Handmade Towels for Food Photography

Of course, I had to talk about these towels in relation to food photography. If you are a food blogger or food photographer, you know the power that great dishes and linens have in creating the final images of any recipe.

Sewing your own DIY dish towels is an easy way to get exactly the look you want with favorite fabrics of your choice. Use the finished towels around your kitchen or keep them with your food photography props to use when shooting new recipes.

If, like me, you plan to use your dish towels for food photography, you could certainly use fabrics that may not be the first choice for a working kitchen towel, but will look great paired next to other props in your collection. In fact, this might yield better results in your photography as you can choose fabrics specifically for their drape and texture (rather than durability/absorbency).

Consider sourcing vintage linens, clothing, or other thrifted fabrics for a unique look that also recycles fabric. Just cut into a rectangle and hem the edges.

You can check for drape by simply grabbing a pinch of the fabric and allowing the rest of the piece to fall free. The more the fabric “drapes” down from point you are holding it, the better it will drape in your photos. For food photography avoid stiff fabrics as they will be hard to manipulate in your final food photos.

A handmade white linen towel with a gray grid design and a handmade blue-gray linen towel.
A blue-gray handmade linen kitchen towel with wooden spoon, lavender, and vintage clothespins.

How To Sew DIY Dish Towels

Whether you are making these towels to freshen up your kitchen, use as props in food photography, or give as a gift, you will want to sew several of them! They are such a relaxing project.
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Prep Time 5 mins
Project Time 20 mins

Supplies
  

  • cotton or cotton-linen blend fabric (see instructions for measurements)
  • sewing machine
  • pins or quilting clips
  • tape measure/ruler
  • bias tape or twill tape (optional, for hanging loops)

Instructions
 

Pre-wash the fabric

  • Wash fabric using the settings with which you will wash the finished towels. This will pre-shrink the fabric, so our finished towels stay the size we sewed them.

Iron As Needed

  • I like the freshly washed texture of this cotton/linen fabric, but if your fabric has severe wrinkles after washing you'll have an easier time sewing it if you iron it first. This can also help with the squaring up process.

Cut Into Rectangles (note: for smaller towels)

  • Next up, cut the fabric into rectangles. If you have a complete yard of fabric, this is easy. Square off the edges (see this tutorial for how to square off fabric) and then fold into four. Cut along the folds into four equal rectangles.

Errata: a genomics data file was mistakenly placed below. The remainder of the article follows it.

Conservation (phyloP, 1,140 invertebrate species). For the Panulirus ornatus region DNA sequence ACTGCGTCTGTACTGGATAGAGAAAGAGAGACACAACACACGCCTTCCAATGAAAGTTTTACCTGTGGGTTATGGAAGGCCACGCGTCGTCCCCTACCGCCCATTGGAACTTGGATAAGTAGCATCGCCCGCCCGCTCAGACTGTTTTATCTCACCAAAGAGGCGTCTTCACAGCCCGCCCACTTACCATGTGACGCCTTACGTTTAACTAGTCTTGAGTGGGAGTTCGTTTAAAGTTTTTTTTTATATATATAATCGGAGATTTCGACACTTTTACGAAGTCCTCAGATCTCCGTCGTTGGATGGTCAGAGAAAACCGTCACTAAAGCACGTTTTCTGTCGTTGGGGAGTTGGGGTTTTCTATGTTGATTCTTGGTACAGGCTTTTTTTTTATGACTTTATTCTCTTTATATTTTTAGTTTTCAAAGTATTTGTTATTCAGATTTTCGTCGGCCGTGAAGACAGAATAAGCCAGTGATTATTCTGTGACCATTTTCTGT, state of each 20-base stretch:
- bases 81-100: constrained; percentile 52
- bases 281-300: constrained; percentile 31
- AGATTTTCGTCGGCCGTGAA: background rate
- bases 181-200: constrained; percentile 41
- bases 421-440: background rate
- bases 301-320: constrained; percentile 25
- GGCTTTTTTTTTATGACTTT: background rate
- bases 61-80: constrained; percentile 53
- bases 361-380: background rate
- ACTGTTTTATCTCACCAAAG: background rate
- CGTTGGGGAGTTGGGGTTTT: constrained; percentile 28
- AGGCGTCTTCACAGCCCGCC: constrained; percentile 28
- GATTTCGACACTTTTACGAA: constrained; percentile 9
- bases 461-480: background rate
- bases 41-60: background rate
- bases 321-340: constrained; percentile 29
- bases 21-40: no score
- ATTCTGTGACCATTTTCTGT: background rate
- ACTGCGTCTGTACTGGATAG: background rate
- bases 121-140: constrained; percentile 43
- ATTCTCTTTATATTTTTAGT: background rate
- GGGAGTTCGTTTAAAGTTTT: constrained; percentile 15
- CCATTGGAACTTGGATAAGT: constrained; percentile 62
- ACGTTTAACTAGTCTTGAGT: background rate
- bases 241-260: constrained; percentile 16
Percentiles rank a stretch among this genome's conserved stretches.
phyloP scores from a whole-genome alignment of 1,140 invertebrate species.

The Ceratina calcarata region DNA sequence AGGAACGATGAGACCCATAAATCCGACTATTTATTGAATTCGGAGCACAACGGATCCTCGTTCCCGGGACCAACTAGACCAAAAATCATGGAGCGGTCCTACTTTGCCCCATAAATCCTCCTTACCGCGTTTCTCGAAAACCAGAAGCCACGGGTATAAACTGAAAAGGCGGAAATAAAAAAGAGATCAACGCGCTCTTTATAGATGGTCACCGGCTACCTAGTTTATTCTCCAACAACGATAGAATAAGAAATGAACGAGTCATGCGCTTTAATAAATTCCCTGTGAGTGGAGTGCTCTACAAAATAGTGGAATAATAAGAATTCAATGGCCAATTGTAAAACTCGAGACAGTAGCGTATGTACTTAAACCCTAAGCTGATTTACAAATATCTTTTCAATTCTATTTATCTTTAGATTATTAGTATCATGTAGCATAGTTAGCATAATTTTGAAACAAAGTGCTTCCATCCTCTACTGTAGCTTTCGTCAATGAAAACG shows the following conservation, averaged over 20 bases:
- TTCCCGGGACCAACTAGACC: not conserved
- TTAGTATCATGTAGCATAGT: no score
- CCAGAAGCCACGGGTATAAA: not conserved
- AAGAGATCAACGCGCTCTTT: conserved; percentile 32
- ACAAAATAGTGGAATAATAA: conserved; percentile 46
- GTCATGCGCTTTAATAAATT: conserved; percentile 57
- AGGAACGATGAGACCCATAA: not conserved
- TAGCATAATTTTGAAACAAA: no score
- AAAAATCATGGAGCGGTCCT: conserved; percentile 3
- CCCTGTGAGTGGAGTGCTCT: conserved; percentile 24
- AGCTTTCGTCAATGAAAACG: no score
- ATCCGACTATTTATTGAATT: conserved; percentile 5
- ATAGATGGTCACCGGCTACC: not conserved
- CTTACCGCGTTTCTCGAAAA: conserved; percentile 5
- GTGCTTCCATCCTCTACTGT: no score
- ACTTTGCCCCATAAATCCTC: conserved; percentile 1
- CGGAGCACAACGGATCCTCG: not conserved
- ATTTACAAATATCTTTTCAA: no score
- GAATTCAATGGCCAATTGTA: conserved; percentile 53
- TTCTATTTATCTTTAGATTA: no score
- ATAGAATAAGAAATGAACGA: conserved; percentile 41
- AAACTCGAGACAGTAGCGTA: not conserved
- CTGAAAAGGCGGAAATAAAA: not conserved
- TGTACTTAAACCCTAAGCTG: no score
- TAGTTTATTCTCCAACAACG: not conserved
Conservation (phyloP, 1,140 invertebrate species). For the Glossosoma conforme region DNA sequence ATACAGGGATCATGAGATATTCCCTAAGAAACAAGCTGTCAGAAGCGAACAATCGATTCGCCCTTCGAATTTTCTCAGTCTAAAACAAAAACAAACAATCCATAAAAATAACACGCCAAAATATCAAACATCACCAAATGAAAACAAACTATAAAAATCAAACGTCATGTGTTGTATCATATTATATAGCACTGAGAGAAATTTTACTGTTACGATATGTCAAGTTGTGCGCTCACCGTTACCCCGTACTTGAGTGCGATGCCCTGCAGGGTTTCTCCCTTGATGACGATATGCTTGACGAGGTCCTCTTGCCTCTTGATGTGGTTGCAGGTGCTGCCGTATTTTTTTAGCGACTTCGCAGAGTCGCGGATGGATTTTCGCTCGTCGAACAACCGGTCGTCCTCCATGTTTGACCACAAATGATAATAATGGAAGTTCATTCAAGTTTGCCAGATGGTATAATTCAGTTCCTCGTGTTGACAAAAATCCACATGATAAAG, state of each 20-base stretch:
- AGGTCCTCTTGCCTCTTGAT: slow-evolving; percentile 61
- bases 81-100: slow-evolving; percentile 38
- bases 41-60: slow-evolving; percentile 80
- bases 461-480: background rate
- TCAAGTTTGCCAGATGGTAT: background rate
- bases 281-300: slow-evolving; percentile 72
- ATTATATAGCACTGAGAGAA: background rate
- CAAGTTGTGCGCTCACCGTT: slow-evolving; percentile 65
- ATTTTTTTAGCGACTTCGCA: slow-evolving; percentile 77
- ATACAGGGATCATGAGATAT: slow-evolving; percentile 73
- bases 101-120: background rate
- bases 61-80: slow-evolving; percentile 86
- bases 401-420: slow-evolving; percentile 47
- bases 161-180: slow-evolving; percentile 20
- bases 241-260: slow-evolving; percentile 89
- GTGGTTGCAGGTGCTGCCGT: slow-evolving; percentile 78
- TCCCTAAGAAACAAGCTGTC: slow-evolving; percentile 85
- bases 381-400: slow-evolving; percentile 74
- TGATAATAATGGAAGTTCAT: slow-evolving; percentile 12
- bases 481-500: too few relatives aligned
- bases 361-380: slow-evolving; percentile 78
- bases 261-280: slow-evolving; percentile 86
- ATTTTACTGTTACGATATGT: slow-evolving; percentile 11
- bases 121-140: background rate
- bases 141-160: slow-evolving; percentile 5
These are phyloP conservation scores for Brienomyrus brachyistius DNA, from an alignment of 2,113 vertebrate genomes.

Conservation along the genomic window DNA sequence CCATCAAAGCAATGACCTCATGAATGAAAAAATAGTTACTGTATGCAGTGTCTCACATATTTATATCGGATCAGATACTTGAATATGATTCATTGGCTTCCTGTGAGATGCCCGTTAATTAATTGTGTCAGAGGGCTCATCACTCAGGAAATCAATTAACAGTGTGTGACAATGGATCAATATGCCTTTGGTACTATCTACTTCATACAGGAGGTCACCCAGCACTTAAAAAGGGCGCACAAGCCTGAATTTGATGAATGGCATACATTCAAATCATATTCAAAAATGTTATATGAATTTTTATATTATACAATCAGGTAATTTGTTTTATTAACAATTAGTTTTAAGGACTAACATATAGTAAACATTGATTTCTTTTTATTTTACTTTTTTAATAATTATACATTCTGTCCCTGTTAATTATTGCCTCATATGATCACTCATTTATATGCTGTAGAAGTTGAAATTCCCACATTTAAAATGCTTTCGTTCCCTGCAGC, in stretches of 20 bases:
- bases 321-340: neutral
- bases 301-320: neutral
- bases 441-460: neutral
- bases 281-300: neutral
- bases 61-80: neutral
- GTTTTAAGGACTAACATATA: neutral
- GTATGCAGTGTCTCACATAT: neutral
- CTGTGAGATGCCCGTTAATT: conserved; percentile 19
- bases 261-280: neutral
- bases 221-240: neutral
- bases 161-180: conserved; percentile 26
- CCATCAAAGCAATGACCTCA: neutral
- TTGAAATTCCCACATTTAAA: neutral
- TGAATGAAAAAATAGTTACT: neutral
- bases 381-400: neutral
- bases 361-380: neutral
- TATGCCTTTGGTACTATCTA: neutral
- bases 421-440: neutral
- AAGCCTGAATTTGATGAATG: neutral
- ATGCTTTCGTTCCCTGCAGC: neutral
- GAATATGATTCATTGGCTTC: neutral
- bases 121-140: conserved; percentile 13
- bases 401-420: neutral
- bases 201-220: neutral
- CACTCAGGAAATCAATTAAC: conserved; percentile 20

Note: This method uses a complete yard of fabric–no scraps. The downside is that these are smaller towels than may be desired. After shrinkage and hemming, my towels measured about 19.5"x14".

Cut Larger Towels

  • If you prefer to cut larger towels, you'll need to measure your fabric into rectangles. Use a large ruler to measure or a store-bought dish towel as a template. I opt to cut rectangles about 19"-20" wide and about 25"-26" long for my larger (more standard size) towels.

Hem Edges

  • Fold over long edges of the rectangle over 1/2" and 1/2" again. You can press these edges with an iron or just pin and sew them.
  • Use a medium length stitch on your sewing machine to edgestitch close to the inside edge of the fold-over. Remove pins/clips as you sew the hem.
  • Carefully snip just the corners of each seam off (four corners to snip) to reduce bulk.
  • Now, fold over the short edges of the rectangle 1/2" and 1/2" again. Press if desired.
    Note: If you are adding a hanging loop, wait to sew the top edge of your towel and follow the instructions below for adding a loop.
  • Pin or use quilting clips to secure the seam as you stitch. Edgestitch with a sewing machine close to the inside edge of the folded hem. Remove pins/clips as you sew the hem.

Add a Loop to Hang the Towels

  • For a corner loop, cut about 6-9" of bias tape or twill tape (I used 8"). If using bias tape, sew the open edge closed first to prevent fraying in the wash.
  • Fold the piece of tape in half, and add the loop into the corner before hemming the top edge of the towel. Fold it with the fabric as you fold over the seam to encase the edges of the loop. Stitch seam, adding reinforcement around the loop as needed.
  • For a middle loop, cut about a 4" piece of tape. Again, if using bias tape, stitch the tape closed first.
    Pin short edge of hem and then tuck the ends of the bias tape into the middle of the towel, making a loop. Secure the loop with more clips and stitch the hem, removing clips as you sew. All done!

Notes

Can I Hand Sew the Towels? Hand-sewing these will take much longer, but you can absolutely do that if you don’t have a sewing machine.
What Kind of Fabric Is Best? I love the cotton-linen blend and linen-rayon blend I linked in the tutorial, but 100% cotton will work too. Skip quilting cottons.